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Summertime used to be sailing time.
Now, that I live in the desert, people are surprised to learn that I know about sailing. Yes, I have done lots of it. In the days when we were young and naïve, we bought the biggest boat we could find for the money we had and could borrow. It was a 56′ long wooden sailboat. The boat was purchased in Connecticut, and we lived in Maryland. It was in the ocean that the boat started falling apart and washed up on the shore of Long Island, New York.
With the help of a lot of kind hearted people, we overcame that obstacle. Eventually the boat made its way to Annapolis. After several years of spending every spare hour working on it, we were able to go sailing again, and eventually move aboard with two small children.
Besides jobs, maintaining the boat and caring for the family, we enjoyed sailing. We lived like that for many years with the children, until they became teenagers. We moved into a house, but still enjoyed going sailing just about every weekend in the summer. Eventually we even sailed across the Atlantic Ocean to Europe, but on a friend’s boat.
We met an English couple who were cruising on their forty foot ketch. There came a time they wanted to return to Europe with the boat. The wife did not want to do another ocean crossing, and returned to England and a new job. My husband and I volunteered to help our friend to sail across. I was the only woman in the crew of five. Chores were divided equally. All of us took turns cooking, cleaning up, navigating, handling sails and steering. There was no autopilot and we all did our time at the helm for three hour shifts. That meant three hours on and twelve hours off, which rotated the shifts nicely. The worst shifts were two to five AM. After forty days traveling, that’s counting stops in Bermuda and the Azores, we reached the southern shore of Portugal. The actual sailing time from Maryland to Europe was twenty-seven days.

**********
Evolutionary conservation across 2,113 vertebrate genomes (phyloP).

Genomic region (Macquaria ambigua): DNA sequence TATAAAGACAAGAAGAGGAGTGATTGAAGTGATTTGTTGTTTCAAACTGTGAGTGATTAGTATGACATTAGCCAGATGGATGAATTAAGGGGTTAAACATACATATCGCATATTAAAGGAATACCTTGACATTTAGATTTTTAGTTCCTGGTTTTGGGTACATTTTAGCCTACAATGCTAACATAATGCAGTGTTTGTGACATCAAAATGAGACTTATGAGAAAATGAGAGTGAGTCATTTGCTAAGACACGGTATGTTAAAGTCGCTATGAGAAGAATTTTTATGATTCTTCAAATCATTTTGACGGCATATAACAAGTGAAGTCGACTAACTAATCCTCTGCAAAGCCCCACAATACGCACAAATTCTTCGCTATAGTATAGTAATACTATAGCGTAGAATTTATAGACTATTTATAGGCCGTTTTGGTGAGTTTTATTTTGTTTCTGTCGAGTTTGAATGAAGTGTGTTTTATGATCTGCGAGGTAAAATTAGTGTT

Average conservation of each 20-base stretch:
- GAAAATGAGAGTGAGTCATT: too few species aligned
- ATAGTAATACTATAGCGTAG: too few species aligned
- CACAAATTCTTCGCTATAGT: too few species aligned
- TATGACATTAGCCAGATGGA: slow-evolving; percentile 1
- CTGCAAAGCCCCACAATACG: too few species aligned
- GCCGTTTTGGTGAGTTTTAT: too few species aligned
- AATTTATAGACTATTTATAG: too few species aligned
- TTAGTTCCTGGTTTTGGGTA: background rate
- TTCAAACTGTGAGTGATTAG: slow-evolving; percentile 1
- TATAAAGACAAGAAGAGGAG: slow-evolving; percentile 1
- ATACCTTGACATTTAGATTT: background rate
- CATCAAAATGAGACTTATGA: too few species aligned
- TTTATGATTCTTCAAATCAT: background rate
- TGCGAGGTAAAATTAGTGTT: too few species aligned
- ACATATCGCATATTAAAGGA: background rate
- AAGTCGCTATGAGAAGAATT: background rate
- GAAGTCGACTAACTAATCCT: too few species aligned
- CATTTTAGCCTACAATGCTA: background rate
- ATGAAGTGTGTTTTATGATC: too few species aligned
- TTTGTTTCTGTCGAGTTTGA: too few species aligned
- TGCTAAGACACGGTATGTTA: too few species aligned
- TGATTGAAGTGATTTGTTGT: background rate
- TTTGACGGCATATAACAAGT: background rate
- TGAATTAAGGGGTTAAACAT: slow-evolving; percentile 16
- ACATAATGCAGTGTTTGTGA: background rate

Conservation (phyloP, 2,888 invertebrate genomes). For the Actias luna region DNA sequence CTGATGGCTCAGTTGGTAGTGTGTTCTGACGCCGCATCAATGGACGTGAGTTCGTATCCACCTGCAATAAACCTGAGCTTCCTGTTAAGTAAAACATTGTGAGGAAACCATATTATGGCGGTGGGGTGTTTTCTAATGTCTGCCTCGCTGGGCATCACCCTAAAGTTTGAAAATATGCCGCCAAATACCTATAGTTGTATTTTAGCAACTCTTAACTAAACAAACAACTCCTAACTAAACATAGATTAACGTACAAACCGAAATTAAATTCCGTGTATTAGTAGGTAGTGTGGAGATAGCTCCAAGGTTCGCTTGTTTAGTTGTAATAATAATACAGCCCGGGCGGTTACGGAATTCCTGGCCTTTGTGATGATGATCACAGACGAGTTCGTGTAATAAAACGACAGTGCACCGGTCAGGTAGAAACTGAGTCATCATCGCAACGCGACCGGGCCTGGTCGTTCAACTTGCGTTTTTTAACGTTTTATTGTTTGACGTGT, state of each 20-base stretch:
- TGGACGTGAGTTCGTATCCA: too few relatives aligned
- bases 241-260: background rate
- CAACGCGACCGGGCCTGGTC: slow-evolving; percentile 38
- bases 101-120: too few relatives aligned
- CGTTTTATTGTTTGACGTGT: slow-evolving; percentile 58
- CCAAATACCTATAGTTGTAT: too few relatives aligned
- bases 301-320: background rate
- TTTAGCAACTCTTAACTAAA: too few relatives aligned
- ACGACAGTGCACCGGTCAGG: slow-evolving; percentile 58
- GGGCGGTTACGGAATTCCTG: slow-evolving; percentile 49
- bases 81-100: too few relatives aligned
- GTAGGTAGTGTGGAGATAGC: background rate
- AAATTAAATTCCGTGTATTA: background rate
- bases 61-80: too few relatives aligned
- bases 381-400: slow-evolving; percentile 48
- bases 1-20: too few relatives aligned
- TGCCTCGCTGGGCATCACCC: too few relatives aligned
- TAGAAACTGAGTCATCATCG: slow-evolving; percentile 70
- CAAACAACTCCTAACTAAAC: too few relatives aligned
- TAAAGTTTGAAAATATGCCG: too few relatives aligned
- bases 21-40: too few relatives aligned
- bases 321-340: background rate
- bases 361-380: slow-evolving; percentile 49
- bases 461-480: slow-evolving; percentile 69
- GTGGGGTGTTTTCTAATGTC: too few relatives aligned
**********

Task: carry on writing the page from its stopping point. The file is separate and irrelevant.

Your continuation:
We had arranged to have a VW camper waiting for us in Portugal. We unloaded our belongings from the boat to the camper and toured Europe all summer. When we had enough, we bought an airline ticket to Baltimore and flew home.
This experience helps my writing. I know what it’s like to experience dirty nights at sea and the thoughts that go through the head.
Would I want to do it again? Been there, done that. But I have never jumped out of an airplane.
Charlotte thought she loved Fred, but was not quite sure if she was any more than a servant. She knew she loved his three children, but they alone could not make her happy. She knew she had to leave and explore the possibility of making a life with Klaus. At the boat’s arrived in Philadelphia she was delighted to see Klaus. When she saw who stood next to her, she almost fainted. What should she do next?
About the Author:Ellynore Seybold, Also published as Ellynore Seybold-Smith presently lives in the desert southwest. Before she took up residence in Arizona she lived in Maryland. Many years, she and her husband and two children lived aboard a sailboat. Adventures with the boat resulted in a book called THE WOODEN MISTRESS. It was first published by Books Unlimited in 1994 and republished on Createspace in both paper and kindle.
She currently has several books out including Sigrit, Erika’s Dilemma, Released, and One Cold Night and Other Stories. She has several more coming out soon.
Her books are available through Black Opal Books and The Wild Rose Press as well as all eBook retailers.
Love Across the Ocean was released on August 3. Also on the way are Love Not Departed, and Love in the Golden Years.
Buy the book at The Wild Rose Press.